This year at Baselworld 2017, Rolex released their first watch with a moonphase complication in over half a century: the Rolex Cellini Moonphase in 18-karat Everose gold. While it is somewhat of a surprise to see it come from the Cellini collection, the reappearance of a moonphase complication inside a Rolex timepiece has been met with a fair level of excitement across the luxury watch world.
For many vintage Rolex collectors, the reference 6062 and the reference 8171 represent some of the most rare and highly coveted watches ever produced. Both reference were manufactured for only a handful of years during the early 1950s, and both feature triple calendars with moonphase complications.
What a fantastic revamp of the Cellini. (credit: ablogtowatch)
New Cellini Moonphase by Rolex
Today, both the reference 6062 and the reference 8171 rank among the most highly regarded references that Rolex has ever produced, and both generate insane levels of excitement and bidding frenzies on the rare occasions that they surface at auction. The new Rolex Cellini collection will be a hit for its aesthetic and unreal accuracy.
One of the most noteworthy characteristics of both the reference 6062 and the reference 8171 is that the date is indicated by a fourth hand that points to a numerical scale printed on the external track of the dial. This design element was carried over onto the new Rolex Cellini Moonphase, which indicates that Rolex likely drew on their vintage moonphase triple date watches to get inspiration for the new Cellini.
The Cellini keeps track of a few important things: Time, Date, and Moonphase. (credit: ablogtowatch)
Under the Moonphase
The caliber 3195 movement that beats inside the new Cellini Moonphase is chronometer-certified and comes with a five-year guarantee; however it lacks the month and day displays that can be found on Rolex’s vintage moonphase watches. Additionally, as the new Cellini is significantly more dress/formal oriented than Rolex’s sport watch lines, its 39 mm rose gold case has a water resistance of just 50 meters. Although it lacks Rolex’s famous Oyster case, the 50-meter depth rating of the new Cellini should be more than adequate to protect against the occasional incidental contact.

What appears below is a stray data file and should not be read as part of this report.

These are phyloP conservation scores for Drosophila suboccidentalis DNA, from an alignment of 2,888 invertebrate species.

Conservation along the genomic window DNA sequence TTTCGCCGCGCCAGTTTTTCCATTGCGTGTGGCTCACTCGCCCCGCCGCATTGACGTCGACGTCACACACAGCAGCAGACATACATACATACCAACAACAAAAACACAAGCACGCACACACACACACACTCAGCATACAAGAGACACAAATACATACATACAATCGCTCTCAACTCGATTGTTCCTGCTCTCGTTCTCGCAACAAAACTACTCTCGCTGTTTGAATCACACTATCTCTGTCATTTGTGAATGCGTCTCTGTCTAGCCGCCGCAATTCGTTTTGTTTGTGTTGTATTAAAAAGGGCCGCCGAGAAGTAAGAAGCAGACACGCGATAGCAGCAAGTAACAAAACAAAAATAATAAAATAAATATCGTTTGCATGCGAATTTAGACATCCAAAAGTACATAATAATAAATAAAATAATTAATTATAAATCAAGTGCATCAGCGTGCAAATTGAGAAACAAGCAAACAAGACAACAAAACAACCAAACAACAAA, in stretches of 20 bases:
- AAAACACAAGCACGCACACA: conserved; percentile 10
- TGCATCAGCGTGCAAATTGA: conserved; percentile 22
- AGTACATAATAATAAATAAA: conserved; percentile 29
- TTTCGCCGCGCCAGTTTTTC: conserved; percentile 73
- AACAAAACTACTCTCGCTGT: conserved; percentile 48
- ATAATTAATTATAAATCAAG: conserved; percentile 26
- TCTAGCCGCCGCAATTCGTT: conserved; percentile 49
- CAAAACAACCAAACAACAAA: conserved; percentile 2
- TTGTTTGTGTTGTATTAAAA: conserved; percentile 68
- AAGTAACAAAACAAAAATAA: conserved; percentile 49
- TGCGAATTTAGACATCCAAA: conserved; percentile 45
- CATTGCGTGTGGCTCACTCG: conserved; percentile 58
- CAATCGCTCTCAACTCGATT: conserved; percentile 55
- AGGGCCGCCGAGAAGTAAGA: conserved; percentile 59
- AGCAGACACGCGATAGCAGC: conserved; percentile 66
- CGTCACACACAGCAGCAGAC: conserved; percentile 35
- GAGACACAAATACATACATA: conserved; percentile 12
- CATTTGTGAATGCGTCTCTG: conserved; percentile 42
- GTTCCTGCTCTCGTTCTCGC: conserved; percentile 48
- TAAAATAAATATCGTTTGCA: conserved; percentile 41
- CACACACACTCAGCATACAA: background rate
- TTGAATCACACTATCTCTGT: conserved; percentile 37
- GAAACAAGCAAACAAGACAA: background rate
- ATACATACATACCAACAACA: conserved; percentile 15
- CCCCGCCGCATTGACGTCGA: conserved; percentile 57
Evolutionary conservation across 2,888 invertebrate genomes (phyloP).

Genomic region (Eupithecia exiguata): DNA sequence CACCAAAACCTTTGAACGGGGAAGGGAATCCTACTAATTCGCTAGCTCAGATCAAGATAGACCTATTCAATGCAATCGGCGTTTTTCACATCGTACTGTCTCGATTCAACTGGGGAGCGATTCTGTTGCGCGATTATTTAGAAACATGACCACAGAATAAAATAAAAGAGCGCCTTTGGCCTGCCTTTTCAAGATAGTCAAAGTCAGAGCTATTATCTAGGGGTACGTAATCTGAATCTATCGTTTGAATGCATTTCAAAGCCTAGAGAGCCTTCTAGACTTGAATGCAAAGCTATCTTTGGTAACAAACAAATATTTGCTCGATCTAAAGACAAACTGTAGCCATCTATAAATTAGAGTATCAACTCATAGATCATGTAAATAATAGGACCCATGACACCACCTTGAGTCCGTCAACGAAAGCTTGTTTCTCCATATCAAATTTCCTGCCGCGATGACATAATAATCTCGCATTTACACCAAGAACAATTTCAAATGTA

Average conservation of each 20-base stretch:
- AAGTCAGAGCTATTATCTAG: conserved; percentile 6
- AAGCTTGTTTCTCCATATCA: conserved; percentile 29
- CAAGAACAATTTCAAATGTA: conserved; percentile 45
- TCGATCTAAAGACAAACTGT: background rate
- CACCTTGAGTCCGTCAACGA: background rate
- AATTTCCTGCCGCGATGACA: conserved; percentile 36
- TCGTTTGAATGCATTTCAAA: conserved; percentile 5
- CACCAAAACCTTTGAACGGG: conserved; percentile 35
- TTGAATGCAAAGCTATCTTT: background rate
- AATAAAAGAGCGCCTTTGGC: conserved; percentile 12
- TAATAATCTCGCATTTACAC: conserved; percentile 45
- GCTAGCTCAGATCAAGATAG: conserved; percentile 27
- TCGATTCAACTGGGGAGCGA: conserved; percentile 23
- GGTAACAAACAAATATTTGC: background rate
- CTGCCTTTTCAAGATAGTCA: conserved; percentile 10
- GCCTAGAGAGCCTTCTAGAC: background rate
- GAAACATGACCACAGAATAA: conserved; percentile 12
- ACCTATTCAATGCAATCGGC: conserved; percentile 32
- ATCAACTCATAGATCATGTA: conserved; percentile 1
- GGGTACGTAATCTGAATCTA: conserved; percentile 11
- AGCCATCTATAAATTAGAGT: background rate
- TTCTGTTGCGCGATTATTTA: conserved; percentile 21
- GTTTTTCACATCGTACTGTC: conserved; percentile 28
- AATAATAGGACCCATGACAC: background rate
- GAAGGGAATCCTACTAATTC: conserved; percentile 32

Rolex’s new Cellini Moonphase comes fitted with a white lacquer dial with rose gold hour markers. At the 6 o’clock location sits a rotating disc finished in blue enamel that serves as the Moonphase complication and tracks the lunar cycle. The blue enamel disc is finished with an empty silver ring to represent the new moon, a small slice of actual meteorite to represent the full moon, and a star-filled sky design that is instantly reminiscent of vintage moonphase watches. Maybe a Rolex watch will be the next timepiece on the moon.
The moon is made of an actual meteorite to represent the full moon. (credit: ablogtowatch)
122 Years and 1 Day
Rolex’s new moonphase complication does not just look fantastic; it is also astronomically accurate for 122 years. Even after all that time, it is said that it will only need one day’s worth of correcting to be properly set back to the correct lunar cycle. Should adjustments need to be made to either the moonphase or date, both complications can be adjusted by depressing a small, flush pusher located at the 8 o’clock position.
Since its revival in 2014, Rolex’s Cellini lie has been relatively quiet; however the reintroduction of a moonphase complication exclusively under the Cellini collection may be a sign that Rolex has more ideas for dress-oriented watches. Regardless of their plans for the Cellini line, Rolex’s decision to reimagine one of their most highly-regarded watch designs of all time has been big news for members of the Rolex collecting community. The new Cellini was a big hit, the next step is to learn how to use the moonphase. See how the Moonphase works from Rolex.